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An egg hunt for parasites


What do you recommend for routine fecal assessment for parasite ova?

What do you recommend for routine fecal assessment for parasite ova?

Centrifugal fecal flotation using Sheather's sugar solution is considered the gold standard method for detecting most, if not all, veterinary helminth eggs and coccidial oocysts1,2 and is the most suitable test for routine screening. Fecal flotation works on the principle that most parasite eggs (and some larvae) have a specific gravity of about 1.05 to 1.203 so they are less dense than flotation solutions. As a result, parasite eggs (and some larvae) will rise to the surface of the flotation solution. Centrifugation decreases the length of time required for eggs to float to the surface, consistently recovering more eggs than standing flotation methods.1,2 In addition, parasites such as Trichuris species with low numbers of dense eggs are more likely to be detected after centrifugation (see Procedure for centrifugal fecal flotation).

Joyce S. Knoll, VMD, PhD, DACVP

Sheather's sugar solution, which can be homemade (see Recipe for Sheather's sucrose solution) or purchased commercially, has a higher specific gravity (1.27) than standard salt solutions such as zinc sulfate (specific gravity of 1.18) or sodium chloride and sodium nitrate (specific gravity of 1.18 to 1.20). This characteristic makes it a particularly efficient flotation solution. It will float most parasite eggs with minimal distortion, including some of the denser eggs such as Taenia and Physaloptera species.

Regardless of your choice of flotation solution, it is important to verify its specific gravity with a hydrometer and then check it on a routine basis (e.g. monthly) to detect any changes caused by evaporation. An excessively high specific gravity can distort eggs or even rupture eggs or protozoal cysts (e.g. Giardia species). In fact, because of the differences in specific gravity, zinc sulfate rather than Sheather's sugar solution is recommended for isolating Giardia species cysts.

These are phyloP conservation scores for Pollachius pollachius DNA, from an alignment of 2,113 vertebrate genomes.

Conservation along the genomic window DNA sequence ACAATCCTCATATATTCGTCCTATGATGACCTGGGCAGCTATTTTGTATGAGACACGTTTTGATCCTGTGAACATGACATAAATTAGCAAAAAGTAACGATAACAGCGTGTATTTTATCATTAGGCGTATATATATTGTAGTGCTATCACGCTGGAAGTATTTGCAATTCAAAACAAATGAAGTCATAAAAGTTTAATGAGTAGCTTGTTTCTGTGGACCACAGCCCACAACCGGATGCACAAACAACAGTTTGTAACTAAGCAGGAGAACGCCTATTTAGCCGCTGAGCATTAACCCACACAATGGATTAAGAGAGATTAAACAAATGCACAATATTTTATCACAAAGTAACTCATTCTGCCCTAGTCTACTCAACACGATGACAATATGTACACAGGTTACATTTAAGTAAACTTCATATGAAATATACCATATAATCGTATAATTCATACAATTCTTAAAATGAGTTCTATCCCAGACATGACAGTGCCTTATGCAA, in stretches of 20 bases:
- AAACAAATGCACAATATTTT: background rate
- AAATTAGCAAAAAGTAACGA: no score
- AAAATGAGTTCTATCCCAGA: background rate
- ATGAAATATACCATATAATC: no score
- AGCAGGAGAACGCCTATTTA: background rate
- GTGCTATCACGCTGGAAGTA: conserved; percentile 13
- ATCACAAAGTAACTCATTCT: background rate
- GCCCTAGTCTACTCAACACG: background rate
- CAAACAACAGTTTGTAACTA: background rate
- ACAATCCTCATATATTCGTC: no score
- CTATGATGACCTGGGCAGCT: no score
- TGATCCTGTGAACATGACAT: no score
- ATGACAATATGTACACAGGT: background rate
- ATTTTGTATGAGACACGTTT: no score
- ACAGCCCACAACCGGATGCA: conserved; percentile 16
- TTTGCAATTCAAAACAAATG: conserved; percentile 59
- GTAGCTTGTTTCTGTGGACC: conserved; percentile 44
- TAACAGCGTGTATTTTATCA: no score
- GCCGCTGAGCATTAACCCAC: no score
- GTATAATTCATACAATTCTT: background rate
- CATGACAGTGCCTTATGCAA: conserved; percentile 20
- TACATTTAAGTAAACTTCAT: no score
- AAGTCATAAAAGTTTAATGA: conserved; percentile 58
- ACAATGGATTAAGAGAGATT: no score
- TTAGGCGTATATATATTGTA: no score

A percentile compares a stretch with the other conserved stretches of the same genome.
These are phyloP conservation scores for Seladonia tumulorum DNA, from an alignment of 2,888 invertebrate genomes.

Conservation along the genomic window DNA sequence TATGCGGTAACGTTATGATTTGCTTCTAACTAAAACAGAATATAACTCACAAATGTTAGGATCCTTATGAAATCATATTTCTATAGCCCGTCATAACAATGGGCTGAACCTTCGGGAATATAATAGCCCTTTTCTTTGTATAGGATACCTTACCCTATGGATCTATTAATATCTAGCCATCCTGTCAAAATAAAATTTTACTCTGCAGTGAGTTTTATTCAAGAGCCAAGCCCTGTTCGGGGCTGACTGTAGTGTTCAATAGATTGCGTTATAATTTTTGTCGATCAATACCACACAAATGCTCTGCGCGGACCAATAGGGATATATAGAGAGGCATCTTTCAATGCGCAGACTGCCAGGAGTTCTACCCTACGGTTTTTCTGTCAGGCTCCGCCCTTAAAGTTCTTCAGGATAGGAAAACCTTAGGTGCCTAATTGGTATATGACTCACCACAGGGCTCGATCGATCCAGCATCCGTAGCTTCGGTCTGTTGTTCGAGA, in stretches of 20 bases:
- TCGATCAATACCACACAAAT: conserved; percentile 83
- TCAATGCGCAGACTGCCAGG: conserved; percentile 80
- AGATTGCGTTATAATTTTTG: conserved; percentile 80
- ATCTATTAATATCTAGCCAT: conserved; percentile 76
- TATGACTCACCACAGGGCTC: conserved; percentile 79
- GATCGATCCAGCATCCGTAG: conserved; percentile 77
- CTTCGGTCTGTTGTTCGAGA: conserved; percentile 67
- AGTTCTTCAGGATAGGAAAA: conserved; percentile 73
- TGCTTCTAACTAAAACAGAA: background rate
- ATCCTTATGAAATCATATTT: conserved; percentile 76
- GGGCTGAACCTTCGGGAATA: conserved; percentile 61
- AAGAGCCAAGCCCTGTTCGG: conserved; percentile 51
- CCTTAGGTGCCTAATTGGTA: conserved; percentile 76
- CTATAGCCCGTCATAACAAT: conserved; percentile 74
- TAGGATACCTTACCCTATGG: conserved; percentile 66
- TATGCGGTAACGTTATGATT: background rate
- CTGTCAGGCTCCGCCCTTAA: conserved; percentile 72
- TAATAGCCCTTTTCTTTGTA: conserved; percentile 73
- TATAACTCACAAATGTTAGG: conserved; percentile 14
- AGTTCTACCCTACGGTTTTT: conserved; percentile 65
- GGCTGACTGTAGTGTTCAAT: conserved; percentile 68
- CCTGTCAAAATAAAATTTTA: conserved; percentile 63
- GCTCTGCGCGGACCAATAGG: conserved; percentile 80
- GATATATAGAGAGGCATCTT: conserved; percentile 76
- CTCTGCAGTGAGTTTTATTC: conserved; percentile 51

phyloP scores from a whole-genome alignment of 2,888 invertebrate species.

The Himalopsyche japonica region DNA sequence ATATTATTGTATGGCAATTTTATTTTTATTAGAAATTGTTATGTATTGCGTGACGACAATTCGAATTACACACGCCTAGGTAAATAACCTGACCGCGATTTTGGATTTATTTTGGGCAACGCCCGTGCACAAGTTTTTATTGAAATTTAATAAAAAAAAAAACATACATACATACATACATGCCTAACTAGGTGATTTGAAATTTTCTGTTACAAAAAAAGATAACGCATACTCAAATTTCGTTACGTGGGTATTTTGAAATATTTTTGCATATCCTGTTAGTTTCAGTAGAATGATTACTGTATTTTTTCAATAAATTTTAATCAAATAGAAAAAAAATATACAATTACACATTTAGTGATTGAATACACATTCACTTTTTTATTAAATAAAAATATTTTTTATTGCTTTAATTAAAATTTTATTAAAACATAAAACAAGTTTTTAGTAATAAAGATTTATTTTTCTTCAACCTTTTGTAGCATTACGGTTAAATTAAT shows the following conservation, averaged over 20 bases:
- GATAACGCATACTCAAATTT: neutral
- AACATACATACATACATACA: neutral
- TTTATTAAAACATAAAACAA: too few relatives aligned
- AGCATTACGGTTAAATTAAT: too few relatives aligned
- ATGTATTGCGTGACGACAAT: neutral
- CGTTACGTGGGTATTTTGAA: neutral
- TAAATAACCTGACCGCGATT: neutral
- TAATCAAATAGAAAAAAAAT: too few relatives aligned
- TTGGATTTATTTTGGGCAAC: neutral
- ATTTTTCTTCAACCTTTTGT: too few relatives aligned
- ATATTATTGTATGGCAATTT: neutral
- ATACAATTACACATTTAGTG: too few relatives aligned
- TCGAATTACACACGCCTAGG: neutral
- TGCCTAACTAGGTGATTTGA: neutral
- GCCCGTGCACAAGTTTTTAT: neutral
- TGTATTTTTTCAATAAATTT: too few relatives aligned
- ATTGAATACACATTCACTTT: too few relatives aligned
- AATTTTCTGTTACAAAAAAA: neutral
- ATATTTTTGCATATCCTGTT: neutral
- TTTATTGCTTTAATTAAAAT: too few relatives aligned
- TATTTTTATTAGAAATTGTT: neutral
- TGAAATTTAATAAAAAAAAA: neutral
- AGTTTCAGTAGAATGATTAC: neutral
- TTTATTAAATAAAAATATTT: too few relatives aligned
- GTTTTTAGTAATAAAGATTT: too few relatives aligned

If possible, analyze a minimum of 1 to 2 g of feces. Smaller amounts may result in false negative results, particularly if eggs are present in low numbers in the feces. The feces should be relatively fresh and, ideally, analyzed on the day of collection, since eggs will continue to develop or hatch after the stool has been passed. While refrigeration may slow some of these changes, the more fragile organisms (e.g. Giardia species) may not survive storage.

Other techniques may be warranted in some situations. A fecal wet mount is useful for identifying motile organisms such as Giardia species trophozoites. Fecal cytology (air-dried smear) can be used to identify cellular infiltrates and assess bacterial flora (e.g. Campylobacter or Clostridium species). The Baermann technique is used to recover nematode larvae, such as Aelurostrongylus and Strongyloides species, while a fecal sedimentation technique can help isolate fluke eggs and embryonated nematode eggs that are denser and less likely to float. The choice of technique used for fecal assessment should depend on clinical signs and likely differential diagnoses, and, in some patients, a panel of fecal tests may be warranted.

Joyce S. Knoll, VMD, PhD, DACVP

Department of Biomedical Sciences

Cummings School of VeterinaryMedicine

Tufts University

North Grafton, MA 01536


1. Broussard JD. Optimal fecal assessment. Clin Tech Small Anim Pract 2003;18(4):218-230.

2. Dryden MW, Payne PA, Ridley R, et al. Comparison of common fecal flotation techniques for the recovery of parasite eggs and oocysts. Vet Ther 2005;6(1):15-28.

3. David ED, Lindquist WD. Determination of the specific gravity of certain helminth eggs using sucrose density gradient centrifugation. J Parasitol 1982;68(5):915-919.

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